One of these companies is Coinbase, a digital currency wallet and trading platform based in San Francisco. What makes Coinbase particularly interesting is the unique mix of investors that it has attracted. According to investment tracking platform Crunchbase, the cryptocurrency exchange was founded in September 2012 with $600,000 in seed money. The company had its first big funding round in late 2013, raising $25 million from Andreessen Horowitz and three other venture capital firms as well as a music industry executive named Anthony Saleh.
Then, from 2015 onwards, a number of major corporate investors also became involved in successive capital raising rounds. Those investors included Intercontinental Exchange through its subsidiary the New York Stock Exchange, Banco Bilbao Vizcaya through its investment arm BBVA Ventures, and Bank of Tokyo Mitsubishi.
The latest, and largest, round of funding this past August raised $100 million. Institutional Venture Partners led the funding with participation by five other VC firms: Spark Capital, Greylock Partners, Battery Ventures, Section 32 and Draper Associates. In total, the cryptocurrency startup has attracted 34 investors over six funding rounds, and the five-year-old company's total value is now estimated at $1.6 billion.
The other unicorn in capital markets fintech that emerged this year is Symphony. In contrast to Coinbase, Symphony has received the vast majority of its funding from the banking industry. BNP Paribas led the most recent funding round, which raised $63 million and pushed the value of the company over $1 billion. Of the 13 other participants in that funding round, nine were banks, and one was BlackRock, an institutional investor.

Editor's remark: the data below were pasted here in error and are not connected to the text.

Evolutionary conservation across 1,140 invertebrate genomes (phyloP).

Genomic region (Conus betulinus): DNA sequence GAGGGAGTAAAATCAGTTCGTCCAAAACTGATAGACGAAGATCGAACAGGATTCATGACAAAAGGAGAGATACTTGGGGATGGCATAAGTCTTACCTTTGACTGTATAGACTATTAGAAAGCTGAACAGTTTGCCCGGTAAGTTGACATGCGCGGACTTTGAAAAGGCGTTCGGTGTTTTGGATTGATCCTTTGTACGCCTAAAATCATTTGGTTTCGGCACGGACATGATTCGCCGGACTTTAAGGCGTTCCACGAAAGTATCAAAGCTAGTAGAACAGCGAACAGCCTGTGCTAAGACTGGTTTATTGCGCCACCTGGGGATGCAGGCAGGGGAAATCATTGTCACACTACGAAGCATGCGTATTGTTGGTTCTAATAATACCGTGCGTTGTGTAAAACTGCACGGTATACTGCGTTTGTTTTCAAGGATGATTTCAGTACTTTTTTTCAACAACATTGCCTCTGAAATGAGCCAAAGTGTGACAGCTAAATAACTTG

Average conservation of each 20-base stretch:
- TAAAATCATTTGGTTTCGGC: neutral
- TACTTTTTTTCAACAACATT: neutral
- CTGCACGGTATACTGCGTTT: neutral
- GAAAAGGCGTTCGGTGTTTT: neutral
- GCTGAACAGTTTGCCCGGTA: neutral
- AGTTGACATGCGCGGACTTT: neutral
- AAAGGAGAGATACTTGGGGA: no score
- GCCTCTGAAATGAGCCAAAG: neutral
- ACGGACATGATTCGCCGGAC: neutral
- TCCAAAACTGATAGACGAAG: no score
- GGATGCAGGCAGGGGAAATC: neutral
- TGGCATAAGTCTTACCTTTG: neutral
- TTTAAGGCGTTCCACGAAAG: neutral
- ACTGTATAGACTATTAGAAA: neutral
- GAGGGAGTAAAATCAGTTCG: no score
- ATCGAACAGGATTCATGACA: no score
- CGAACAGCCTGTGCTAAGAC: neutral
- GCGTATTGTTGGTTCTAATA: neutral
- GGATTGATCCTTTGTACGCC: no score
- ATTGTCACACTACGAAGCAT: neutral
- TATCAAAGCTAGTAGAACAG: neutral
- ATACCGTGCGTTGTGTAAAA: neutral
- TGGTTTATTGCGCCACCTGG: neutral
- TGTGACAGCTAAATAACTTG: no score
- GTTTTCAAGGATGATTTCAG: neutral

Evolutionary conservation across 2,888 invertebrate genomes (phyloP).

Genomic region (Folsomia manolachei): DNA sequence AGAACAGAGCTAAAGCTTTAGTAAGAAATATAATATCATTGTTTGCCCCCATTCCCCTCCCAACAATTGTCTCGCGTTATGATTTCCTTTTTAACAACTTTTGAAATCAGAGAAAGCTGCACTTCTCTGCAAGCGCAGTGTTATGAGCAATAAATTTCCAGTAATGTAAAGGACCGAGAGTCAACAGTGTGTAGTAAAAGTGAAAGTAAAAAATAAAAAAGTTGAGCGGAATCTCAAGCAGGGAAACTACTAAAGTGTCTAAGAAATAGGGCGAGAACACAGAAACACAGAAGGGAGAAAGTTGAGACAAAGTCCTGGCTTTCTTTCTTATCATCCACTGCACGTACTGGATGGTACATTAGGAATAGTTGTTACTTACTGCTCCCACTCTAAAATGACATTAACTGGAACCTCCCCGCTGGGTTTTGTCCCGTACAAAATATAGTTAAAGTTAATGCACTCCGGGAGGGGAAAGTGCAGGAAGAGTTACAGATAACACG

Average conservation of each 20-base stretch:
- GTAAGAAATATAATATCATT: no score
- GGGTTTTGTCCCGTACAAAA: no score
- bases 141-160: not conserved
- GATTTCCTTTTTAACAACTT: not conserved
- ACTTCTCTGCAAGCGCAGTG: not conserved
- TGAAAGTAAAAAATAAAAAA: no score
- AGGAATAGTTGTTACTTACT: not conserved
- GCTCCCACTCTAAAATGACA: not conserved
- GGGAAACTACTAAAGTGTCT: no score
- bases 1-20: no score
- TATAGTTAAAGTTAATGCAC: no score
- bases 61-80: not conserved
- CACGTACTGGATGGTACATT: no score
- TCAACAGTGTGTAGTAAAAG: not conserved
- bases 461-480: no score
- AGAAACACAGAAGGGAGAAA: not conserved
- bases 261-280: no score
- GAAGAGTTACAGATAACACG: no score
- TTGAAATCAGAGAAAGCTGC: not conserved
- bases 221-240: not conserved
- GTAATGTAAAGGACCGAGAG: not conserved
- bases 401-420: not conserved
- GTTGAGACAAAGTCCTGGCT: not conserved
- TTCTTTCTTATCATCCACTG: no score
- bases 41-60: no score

Beeston cautioned that anything related to cryptocurrencies or blockchain tends to have a different valuation than the rest of the capital markets fintech space. “These companies seem to have a very different pricing dynamic behind them, in many cases led by either crypto-focused investors or by the banks themselves investing at high valuations for relatively early stage businesses,” he explained.
McFadgen agreed, saying that the more likely outcome for most startups in the capital markets fintech space is to be acquired by a larger, more established company. “The exit route for founders of capital markets businesses tends to be with a consolidator in the M&A market as a trade sale,” he said. As a result, these businesses tend not to mature to unicorn status or go to an initial public offering. “This is because something big happens before that stage is reached,” he explained. “It’s not that the businesses are not as valuable as in other markets, it is just that the dynamics are different.”
What really matters, according to Beeston, is whether or not there is a real market problem. “Have they got an effective and adoptable solution? Can we help the entrepreneurs bring those solutions to market? Can we deploy capital into an investment at the right valuation and make a decent return?”
“I established Illuminate itself because I believe that we are at a moment of generational change in financial markets, driven by the post-crisis industry de-leveraging and the massive multi-jurisdictional regulation we’ve seen—of which Mifid II is just one part,” he concluded. “That broad set of global regulatory drivers will mean a decade-plus journey. I don’t see an end to regulation driving new challenges and opportunities.